Alexander, of The Ruh of Brown Folks, writes an excellent rebuttal to Juan Cole’s claims that the recent western imperialist invasion of Libya is “different” than the US invasion of Iraq in 2003. Alexander points out the following:
The same Libyan people that rose up against Qaddafi also railed against foreign intervention. Those that did call for a no-fly zone did not call to be bombed, which is is happening now – and the US military admits it has trouble identifying civilians, which has led to some (like Amr Moussa, head of the Arab League) decrying the invasion for killing Libyan civilians. It’s disingenuous to conflate the popular movement against Qaddafi with a popular movement in support of the US/UN invasion. There were also Iraqis that supported the 2003 invasion, and Saddam was probably opposed by a majority of Iraqis, but the invasion itself was overwhelmingly unpopular.
Houria Bouteldja, “the spokesperson for the political party organized by people of color in France called Les Indigenes de la Republique,” stresses on the importance of decolonizing feminism and speaks on the question of Islamic feminism.
How to legitimize Islamic feminism? For me, it legitimizes itself. It doesn’t have to pass a feminist exam. The simple fact that Muslim women have taken it up to demand their rights and their dignity is enough for it to be fully recognized. I know, as result of my intimate knowledge of women from the Maghreb and in the diaspora, that “the-submissive-woman” does not exist. She was invented. I know women that are dominated. Submissive ones are rarer!
Restructure! highlights on Dr. Sunera Thobani’s important talk on multiculturalism in Canada and how the mainstream discourse on multiculturalism has been very effective in silencing anti-racist politics:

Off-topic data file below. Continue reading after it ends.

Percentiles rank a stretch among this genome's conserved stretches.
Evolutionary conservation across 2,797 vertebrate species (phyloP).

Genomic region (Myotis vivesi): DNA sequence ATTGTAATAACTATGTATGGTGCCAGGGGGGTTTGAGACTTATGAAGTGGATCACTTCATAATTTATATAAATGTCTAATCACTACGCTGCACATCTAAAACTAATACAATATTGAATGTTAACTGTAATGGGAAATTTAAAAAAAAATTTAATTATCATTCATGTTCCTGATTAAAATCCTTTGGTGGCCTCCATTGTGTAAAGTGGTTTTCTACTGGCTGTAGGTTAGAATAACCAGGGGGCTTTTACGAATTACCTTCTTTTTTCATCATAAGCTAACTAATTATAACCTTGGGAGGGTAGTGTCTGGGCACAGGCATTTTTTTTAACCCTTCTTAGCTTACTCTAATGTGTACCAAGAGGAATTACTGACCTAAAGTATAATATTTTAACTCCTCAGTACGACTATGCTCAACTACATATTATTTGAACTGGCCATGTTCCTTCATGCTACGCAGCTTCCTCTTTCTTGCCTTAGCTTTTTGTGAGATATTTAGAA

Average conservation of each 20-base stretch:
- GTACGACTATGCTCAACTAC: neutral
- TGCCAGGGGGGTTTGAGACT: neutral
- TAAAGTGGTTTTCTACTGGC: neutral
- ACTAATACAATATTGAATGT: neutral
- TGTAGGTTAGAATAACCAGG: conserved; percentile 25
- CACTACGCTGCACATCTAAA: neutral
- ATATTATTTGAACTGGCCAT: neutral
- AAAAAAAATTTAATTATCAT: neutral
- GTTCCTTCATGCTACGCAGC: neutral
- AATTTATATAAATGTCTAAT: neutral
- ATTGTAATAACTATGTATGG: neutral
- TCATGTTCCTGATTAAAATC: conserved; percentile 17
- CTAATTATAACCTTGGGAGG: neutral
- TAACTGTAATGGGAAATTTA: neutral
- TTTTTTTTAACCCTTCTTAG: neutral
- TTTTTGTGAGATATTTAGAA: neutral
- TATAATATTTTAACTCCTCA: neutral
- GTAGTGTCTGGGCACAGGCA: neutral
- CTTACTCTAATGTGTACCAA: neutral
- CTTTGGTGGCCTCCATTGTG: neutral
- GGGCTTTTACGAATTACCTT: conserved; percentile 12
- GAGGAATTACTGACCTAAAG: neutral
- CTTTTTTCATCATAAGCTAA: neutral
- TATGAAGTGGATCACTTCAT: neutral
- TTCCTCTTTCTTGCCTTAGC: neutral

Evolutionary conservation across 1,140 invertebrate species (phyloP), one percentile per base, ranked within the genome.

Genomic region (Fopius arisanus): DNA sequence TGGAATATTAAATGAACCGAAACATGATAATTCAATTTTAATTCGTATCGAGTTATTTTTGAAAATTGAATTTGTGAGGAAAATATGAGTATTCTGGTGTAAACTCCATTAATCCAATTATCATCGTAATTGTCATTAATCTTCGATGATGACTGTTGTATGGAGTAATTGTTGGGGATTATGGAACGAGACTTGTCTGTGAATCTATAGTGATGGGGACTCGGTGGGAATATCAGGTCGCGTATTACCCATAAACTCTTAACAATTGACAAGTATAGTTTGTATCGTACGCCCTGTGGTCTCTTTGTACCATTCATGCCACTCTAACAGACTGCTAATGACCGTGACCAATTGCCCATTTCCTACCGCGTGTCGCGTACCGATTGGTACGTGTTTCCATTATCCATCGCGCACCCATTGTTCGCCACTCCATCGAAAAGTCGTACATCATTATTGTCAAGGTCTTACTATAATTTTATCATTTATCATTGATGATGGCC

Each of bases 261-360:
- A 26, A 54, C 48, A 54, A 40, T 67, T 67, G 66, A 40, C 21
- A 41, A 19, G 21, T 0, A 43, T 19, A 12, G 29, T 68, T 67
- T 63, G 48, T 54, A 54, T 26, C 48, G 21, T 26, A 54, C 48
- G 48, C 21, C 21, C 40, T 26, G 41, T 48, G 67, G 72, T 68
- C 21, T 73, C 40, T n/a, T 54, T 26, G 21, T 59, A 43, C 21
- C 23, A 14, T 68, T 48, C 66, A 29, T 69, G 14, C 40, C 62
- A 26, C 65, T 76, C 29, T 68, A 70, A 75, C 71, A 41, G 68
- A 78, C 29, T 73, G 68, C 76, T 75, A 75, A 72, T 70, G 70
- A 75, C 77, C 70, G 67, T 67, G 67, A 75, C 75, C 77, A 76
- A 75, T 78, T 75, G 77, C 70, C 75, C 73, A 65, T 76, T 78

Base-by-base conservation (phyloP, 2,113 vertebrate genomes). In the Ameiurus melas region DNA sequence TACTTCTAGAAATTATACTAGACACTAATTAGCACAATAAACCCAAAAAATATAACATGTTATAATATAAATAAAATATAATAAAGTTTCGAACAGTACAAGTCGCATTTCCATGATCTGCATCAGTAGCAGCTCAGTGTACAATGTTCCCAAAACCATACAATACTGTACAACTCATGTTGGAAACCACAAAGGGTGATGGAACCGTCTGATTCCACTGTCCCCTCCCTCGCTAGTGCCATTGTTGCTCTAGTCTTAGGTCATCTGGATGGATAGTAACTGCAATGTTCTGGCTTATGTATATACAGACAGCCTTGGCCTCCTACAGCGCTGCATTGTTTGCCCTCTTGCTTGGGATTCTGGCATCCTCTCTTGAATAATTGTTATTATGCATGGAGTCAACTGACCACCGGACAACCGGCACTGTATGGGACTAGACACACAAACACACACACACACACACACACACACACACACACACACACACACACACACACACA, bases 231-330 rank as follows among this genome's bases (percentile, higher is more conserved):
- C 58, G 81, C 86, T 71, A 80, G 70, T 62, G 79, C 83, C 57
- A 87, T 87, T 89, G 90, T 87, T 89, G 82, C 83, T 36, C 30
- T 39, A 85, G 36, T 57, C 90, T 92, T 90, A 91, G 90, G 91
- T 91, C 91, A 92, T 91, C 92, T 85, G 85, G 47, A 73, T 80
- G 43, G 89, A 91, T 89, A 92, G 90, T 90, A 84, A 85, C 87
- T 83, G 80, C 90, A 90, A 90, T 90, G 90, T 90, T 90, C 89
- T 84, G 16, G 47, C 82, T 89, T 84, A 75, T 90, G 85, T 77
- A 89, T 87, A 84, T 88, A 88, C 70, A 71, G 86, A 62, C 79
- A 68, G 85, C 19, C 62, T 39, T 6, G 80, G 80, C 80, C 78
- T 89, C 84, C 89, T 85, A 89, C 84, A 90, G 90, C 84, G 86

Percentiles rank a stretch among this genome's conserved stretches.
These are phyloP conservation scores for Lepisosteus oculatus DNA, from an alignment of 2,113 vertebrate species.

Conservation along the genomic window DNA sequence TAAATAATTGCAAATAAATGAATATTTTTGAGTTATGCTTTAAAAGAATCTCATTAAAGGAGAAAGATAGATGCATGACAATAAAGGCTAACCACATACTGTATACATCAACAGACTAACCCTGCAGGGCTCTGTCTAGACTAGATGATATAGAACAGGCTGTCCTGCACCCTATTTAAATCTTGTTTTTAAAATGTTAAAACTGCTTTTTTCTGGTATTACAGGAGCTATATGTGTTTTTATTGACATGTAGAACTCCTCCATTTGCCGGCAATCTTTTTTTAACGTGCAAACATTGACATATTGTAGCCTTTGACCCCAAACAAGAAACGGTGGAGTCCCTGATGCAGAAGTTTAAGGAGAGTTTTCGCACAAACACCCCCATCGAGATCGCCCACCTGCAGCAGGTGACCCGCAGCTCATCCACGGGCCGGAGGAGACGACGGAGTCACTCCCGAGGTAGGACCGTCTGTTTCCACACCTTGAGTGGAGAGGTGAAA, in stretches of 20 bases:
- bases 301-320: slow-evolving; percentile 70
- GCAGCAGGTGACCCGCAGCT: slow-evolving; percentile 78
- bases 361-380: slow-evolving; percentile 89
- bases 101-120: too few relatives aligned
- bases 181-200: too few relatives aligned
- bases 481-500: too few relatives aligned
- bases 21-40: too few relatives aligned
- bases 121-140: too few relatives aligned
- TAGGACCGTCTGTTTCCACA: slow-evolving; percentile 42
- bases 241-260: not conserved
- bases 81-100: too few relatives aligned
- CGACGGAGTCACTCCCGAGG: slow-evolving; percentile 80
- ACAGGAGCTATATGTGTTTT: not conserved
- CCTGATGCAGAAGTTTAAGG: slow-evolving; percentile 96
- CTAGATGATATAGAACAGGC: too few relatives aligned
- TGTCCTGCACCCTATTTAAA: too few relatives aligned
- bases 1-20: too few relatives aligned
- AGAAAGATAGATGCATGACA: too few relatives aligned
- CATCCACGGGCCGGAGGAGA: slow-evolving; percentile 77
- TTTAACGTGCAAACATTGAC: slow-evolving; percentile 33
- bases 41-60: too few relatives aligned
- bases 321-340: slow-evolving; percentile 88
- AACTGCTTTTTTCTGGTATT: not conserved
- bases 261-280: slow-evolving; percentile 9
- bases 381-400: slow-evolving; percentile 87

Multiculturalism has allowed for certain communities – people of colour – to be constructed as cultural communities. Their culture is defined in very Orientalist and colonial ways – as static, they will always be that, they have always been that. Culture has now become the only space from which people of colour can actually have participation in national political life; it’s through this discourse of multiculturalism. And what it has done very successfully is it has displaced an a…nti-racist discourse.
And multiculturalism is the dominant discourse now through which all of us have to, are forced to, articulate our politics. And I think multiculturalism has, in that way, it’s done a big disservice. Because it has just silenced anti-racist discourse and anti-racist politics in this country, which now has been defined as an extreme kind of politics. And meanwhile, the deeply-embedded racial inequalities in Canadian society continue to be reproduced. And multiculturalism masks them, it glosses them over, and it has become a policy of governing and managing communities of colour, so that those politics only get articulated in the name of culture, and culture is defined in highly patriarchal terms.
Amy, of Daughter of Guidance, writes a fantastic piece on why the term “political correctness” needs to be eliminated from our vocabulary. The term is just a pathetic attempt to legitimize racism and bigotry!
Now, verbal attacks on Muslims have become commonplace in today’s political discourse, but the effect of bigotry disguised as truth has spread. Take, for example, the video posted by UCLA student Alexandra Wallace in which she criticizes …the ‘manners’ of her peers (specifically, Asian students in the library.) She starts her rant by saying ‘So we know that I’m not the most politically correct person so don’t take this offensively.’ In other words, she admits that she’s about to be very offensive but defends herself by saying she’s just not politically correct. As if that’s a legitimate excuse. And shouldn’t it be? After all, that’s what so many politicians are doing when they attack Muslims, blacks, or poor people.